The foot is a complex structure of 26 bones, 33 joints, and many muscles, ligaments, and nerves. Only a small number of Americans are born with foot problems. Most problems develop due to neglect and poor care, including ill-fitting shoes. Some disorders begin early in life and are affected by heredity, walking patterns, and geography. However, most foot pain occurs as feet change with age or diseases develop over time. Most Americans will have foot pain at some point in their lives.
Normal Anatomy of the Left Foot
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Common causes of foot pain include: Poor-fitting shoesHigh-heeled shoesPoor postureHigh impact exercise, such as running
Foot pain may also be caused by systemic diseases. Examples include: Arthritis
rheumatoid arthritis)—Arthritis can cause stiffness and reduced range of motion.
Peripheral arterial disease (PAD)—This condition affects the legs and feet by causing reduced blood flow, swelling, and increased risk of infection.
Diabetes—A common complication of diabetes is reduced blood flow, which causes a number of problems in the legs and feet including abnormal sensation, swelling, and increased risk of infection.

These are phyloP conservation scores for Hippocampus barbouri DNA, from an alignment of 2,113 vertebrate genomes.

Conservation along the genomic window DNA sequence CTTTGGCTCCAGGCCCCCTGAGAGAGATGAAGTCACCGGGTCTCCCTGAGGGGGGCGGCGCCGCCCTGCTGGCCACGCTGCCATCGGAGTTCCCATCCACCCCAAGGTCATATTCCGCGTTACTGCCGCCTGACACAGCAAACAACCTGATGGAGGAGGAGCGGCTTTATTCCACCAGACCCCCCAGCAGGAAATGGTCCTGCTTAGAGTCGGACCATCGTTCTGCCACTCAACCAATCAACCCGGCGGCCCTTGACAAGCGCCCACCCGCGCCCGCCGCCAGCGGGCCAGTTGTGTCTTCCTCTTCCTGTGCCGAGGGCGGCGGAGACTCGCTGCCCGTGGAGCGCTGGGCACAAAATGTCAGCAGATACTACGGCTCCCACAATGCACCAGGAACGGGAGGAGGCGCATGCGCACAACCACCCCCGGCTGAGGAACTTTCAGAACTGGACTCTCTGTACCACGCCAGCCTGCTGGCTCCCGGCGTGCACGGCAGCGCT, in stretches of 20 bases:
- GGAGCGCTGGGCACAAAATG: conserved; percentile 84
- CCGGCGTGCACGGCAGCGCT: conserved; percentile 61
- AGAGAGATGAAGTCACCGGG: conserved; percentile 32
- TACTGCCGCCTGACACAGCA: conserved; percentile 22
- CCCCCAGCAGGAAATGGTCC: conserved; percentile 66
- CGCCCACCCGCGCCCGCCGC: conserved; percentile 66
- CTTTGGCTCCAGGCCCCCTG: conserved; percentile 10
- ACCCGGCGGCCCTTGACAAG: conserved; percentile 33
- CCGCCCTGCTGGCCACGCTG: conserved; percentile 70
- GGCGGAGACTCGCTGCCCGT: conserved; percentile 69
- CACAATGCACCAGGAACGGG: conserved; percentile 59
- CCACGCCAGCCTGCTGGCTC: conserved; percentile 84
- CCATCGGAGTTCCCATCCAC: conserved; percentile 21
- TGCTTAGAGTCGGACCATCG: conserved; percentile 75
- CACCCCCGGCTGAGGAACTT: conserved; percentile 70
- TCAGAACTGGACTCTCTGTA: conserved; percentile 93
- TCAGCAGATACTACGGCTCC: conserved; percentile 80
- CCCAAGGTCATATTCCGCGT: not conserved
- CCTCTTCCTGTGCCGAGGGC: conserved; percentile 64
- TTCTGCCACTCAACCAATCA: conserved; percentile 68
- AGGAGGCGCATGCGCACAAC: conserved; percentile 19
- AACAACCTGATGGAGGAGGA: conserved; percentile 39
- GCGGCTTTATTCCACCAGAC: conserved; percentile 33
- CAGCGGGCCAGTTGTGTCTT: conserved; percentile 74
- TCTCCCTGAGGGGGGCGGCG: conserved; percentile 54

Gout—A build up of uric acid crystals in one or several joints causing pain and inflammation. The most common joint affected is the big toe.
Foot care. American Diabetes Association website. Available at:
http://www.diabetes.org/living-with-diabetes/complications/foot-complications/foot-care.html. Accessed December 28, 2012.
Foot care. National Institute on Aging website. Available at:
https://www.nia.nih.gov/health/publication/foot-care. Updated April 18, 2012. Accessed December 28, 2012.
Foot care 101. American Podiatric Medical Association website. Available at:
http://www.apma.org/files/FileDownloads/myFEETFootCare101.pdf. Accessed December 28, 2012.
Foot care basics: preventing and treating common foot conditions. Harvard Medical School website. Available at:
http://www.health.harvard.edu/special_health_reports/Foot_Care_Basics. Accessed December 28, 2012.
Last reviewed March 2016 by James Cornell, MD
Please be aware that this information is provided to supplement the care provided by your physician. It is neither intended nor implied to be a substitute for professional medical advice. CALL YOUR HEALTHCARE PROVIDER IMMEDIATELY IF YOU THINK YOU MAY HAVE A MEDICAL EMERGENCY. Always seek the advice of your physician or other qualified health provider prior to starting any new treatment or with any questions you may have regarding a medical condition.
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